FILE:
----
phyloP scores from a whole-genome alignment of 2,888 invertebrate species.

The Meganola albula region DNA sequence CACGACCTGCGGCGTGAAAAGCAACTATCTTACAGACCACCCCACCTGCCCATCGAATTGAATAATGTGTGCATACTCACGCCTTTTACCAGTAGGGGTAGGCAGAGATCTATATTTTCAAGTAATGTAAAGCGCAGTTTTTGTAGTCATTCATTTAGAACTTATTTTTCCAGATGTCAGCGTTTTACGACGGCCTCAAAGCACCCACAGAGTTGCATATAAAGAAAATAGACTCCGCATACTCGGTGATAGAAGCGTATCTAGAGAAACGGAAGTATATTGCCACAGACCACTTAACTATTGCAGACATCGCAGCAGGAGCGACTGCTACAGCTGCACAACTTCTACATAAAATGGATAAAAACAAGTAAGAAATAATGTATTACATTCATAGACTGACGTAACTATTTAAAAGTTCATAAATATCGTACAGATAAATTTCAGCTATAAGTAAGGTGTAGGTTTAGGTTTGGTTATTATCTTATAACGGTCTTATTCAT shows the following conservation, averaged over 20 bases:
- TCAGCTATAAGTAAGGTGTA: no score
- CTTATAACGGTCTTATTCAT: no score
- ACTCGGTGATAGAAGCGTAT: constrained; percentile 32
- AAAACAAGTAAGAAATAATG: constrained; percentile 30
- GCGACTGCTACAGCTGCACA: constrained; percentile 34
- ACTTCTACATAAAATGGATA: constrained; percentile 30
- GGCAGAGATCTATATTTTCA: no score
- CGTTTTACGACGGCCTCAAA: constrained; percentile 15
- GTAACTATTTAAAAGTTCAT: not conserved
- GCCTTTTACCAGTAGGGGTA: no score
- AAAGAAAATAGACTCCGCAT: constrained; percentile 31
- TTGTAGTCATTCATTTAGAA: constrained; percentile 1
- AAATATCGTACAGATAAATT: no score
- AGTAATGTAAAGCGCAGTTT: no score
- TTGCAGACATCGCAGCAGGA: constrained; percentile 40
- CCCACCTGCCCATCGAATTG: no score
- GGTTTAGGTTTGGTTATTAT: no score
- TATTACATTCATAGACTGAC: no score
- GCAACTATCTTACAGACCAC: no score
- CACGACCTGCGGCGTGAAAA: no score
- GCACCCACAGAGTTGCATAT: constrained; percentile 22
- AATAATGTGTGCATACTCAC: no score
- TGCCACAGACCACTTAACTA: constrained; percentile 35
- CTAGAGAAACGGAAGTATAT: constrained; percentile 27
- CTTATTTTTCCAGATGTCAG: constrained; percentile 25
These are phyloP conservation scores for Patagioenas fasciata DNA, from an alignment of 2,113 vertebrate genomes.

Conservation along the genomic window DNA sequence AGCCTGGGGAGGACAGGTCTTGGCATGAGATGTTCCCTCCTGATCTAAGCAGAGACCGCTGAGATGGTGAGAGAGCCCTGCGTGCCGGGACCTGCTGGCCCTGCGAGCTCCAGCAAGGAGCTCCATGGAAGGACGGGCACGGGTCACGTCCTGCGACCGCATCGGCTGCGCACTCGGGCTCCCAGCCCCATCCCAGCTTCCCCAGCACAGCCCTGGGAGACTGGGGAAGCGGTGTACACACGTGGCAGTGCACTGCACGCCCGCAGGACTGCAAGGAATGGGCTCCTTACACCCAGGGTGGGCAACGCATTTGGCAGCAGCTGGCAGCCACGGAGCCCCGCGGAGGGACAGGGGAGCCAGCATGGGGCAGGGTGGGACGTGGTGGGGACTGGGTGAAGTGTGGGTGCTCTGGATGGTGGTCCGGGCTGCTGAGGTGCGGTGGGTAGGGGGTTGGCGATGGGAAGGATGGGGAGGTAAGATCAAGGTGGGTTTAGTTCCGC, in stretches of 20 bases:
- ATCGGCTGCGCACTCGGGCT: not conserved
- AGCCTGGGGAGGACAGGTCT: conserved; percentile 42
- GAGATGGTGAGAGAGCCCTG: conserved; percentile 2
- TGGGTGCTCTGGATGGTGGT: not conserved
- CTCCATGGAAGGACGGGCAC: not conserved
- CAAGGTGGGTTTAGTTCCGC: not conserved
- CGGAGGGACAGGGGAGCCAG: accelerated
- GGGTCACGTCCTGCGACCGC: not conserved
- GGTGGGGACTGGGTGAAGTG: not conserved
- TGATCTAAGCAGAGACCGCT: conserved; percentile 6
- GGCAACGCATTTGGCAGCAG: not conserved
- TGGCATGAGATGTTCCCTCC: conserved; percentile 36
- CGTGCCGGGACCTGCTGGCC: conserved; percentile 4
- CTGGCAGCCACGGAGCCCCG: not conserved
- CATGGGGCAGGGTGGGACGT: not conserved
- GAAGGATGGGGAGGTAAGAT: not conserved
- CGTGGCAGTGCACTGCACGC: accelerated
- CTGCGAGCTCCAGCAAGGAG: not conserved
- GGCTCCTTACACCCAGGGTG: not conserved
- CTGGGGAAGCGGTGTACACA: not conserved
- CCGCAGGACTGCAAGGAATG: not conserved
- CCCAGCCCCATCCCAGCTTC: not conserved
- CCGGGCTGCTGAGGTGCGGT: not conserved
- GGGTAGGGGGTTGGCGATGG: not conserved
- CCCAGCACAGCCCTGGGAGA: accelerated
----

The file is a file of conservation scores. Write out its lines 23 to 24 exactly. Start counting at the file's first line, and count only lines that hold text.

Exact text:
- GCACCCACAGAGTTGCATAT: constrained; percentile 22
- AATAATGTGTGCATACTCAC: no score